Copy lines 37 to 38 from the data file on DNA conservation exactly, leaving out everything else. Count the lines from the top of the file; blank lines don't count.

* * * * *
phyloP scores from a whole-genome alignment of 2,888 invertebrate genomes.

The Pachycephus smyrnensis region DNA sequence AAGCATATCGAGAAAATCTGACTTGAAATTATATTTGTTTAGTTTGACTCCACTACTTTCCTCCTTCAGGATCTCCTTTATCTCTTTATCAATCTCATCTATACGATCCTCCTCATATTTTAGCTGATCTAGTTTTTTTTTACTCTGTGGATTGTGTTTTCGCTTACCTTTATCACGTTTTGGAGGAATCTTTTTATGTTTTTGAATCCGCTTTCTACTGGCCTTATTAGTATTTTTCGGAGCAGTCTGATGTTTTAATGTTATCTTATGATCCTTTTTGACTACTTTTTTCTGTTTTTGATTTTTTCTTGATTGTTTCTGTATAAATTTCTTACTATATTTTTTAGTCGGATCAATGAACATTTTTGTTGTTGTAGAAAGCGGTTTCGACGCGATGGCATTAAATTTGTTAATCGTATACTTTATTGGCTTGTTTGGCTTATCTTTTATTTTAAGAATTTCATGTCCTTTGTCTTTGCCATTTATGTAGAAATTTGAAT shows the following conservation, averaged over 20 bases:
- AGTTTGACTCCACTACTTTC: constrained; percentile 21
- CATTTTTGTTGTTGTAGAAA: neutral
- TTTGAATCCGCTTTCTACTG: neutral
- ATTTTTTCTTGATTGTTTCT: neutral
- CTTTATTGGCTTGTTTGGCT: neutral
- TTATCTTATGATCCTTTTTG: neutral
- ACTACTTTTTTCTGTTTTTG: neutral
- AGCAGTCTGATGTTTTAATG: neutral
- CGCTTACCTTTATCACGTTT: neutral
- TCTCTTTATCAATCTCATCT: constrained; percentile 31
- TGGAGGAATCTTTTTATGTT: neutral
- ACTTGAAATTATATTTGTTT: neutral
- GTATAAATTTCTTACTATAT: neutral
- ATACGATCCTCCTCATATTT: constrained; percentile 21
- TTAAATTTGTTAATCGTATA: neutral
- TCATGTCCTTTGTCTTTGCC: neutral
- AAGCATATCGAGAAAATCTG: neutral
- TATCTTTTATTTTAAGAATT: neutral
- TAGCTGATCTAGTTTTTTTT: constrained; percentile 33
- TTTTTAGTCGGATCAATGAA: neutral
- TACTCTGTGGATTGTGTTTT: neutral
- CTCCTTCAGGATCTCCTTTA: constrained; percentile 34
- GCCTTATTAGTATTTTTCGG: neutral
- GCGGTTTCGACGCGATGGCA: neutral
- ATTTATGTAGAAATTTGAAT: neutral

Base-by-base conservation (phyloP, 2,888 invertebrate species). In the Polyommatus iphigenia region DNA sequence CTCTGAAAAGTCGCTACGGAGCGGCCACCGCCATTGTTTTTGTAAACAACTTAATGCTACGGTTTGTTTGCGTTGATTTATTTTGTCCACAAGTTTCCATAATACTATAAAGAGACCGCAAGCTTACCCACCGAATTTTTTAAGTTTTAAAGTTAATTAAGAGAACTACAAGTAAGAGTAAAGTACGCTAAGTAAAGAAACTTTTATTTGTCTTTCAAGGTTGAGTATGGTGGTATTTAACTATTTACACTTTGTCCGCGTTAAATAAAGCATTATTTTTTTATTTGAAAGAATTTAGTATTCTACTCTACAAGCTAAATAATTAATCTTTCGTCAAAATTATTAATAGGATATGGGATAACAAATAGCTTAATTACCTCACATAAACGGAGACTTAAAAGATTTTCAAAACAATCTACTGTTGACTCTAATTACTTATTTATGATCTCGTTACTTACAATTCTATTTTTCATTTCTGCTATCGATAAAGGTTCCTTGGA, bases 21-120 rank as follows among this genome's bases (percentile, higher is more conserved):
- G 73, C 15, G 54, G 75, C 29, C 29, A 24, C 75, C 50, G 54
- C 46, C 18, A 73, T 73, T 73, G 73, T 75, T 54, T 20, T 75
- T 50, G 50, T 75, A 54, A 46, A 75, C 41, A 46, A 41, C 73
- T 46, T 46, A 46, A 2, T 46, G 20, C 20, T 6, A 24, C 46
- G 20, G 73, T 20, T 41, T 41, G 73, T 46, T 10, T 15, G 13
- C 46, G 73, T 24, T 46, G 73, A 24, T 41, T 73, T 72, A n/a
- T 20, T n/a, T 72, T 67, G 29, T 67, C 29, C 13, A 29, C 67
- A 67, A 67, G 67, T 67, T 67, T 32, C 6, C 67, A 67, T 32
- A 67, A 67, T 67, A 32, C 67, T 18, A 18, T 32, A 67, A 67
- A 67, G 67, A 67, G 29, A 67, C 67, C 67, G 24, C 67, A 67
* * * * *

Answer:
- A 67, A 67, T 67, A 32, C 67, T 18, A 18, T 32, A 67, A 67
- A 67, G 67, A 67, G 29, A 67, C 67, C 67, G 24, C 67, A 67